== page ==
A mother or father, or both, who has regularly contributed to the support of his or her minor child, and the mother or father, or both, of a child on whom either, or both, are dependent for support may maintain or join as a party an action as plaintiff for the injury or death of the child.
This section creates only one cause of action, but if the parents of the child are not married, are separated, or not married to each other damages may be awarded to each plaintiff separately, as the trier of fact finds just and equitable.
If one parent brings an action under this section and the other parent is not named as a plaintiff, notice of the institution of the suit, together with a copy of the complaint, shall be served upon the other parent: PROVIDED, That notice shall be required only if parentage has been duly established.
Such notice shall be in compliance with the statutory requirements for a summons. Such notice shall state that the other parent must join as a party to the suit within twenty days or the right to recover damages under this section shall be barred. Failure of the other parent to timely appear shall bar such parent's action to recover any part of an award made to the party instituting the suit.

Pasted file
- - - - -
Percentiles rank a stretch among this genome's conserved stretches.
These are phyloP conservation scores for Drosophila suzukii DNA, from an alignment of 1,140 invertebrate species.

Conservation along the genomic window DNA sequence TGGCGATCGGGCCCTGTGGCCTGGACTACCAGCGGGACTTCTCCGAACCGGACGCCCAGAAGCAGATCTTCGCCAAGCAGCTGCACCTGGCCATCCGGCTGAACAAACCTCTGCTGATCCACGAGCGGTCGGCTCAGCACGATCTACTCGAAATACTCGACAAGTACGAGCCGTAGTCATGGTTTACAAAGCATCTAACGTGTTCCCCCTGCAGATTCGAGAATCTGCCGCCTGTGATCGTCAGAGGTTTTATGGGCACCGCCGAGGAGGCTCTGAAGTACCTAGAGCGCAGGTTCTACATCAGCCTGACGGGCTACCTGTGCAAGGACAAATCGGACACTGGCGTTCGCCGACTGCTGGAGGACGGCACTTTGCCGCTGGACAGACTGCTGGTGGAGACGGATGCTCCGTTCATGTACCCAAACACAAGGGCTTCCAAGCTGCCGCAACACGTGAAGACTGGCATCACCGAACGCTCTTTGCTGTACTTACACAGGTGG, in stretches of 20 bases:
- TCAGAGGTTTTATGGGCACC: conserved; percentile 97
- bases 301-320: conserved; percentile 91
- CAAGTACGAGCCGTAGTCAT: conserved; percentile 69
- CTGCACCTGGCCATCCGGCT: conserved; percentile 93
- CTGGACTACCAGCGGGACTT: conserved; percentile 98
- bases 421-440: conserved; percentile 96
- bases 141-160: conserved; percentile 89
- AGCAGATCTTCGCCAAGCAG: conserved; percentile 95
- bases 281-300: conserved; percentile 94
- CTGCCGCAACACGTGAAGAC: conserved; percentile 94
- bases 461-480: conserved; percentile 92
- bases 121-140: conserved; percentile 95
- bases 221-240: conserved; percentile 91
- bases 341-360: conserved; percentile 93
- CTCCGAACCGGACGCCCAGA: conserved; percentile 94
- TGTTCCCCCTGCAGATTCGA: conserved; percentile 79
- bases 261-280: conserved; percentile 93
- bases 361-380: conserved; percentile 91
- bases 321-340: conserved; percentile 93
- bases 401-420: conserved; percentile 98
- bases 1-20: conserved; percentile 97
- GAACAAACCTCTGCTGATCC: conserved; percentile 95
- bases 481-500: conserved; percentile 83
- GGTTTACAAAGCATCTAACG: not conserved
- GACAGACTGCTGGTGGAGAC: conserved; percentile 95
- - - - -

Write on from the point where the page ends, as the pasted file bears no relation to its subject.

In such an action, in addition to damages for medical, hospital, medication expenses, and loss of services and support, damages may be recovered for the loss of love and companionship of the child and for injury to or destruction of the parent-child relationship in such amount as, under all the circumstances of the case, may be just.
[1998 c 237 § 2; 1973 1st ex.s. c 154 § 4; 1967 ex.s. c 81 § 1; 1927 c 191 § 1; Code 1881 § 9; 1877 p 5 § 9; 1873 p 5 § 10; 1869 p 4 § 9; RRS § 184.]
Intent—1998 c 237: "It is the intent of this act to address the constitutional issue of equal protection addressed by the Washington state supreme court in Guard v. Jackson, 132 Wn.2d 660 (1997). The legislature intends to provide a civil cause of action for wrongful injury or death of a minor child to a mother or father, or both, if the mother or father has had significant involvement in the child's life, including but not limited to, emotional, psychological, or financial support." [1998 c 237 § 1.]
Severability—1973 1st ex.s. c 154:
See note following RCW 2.12.030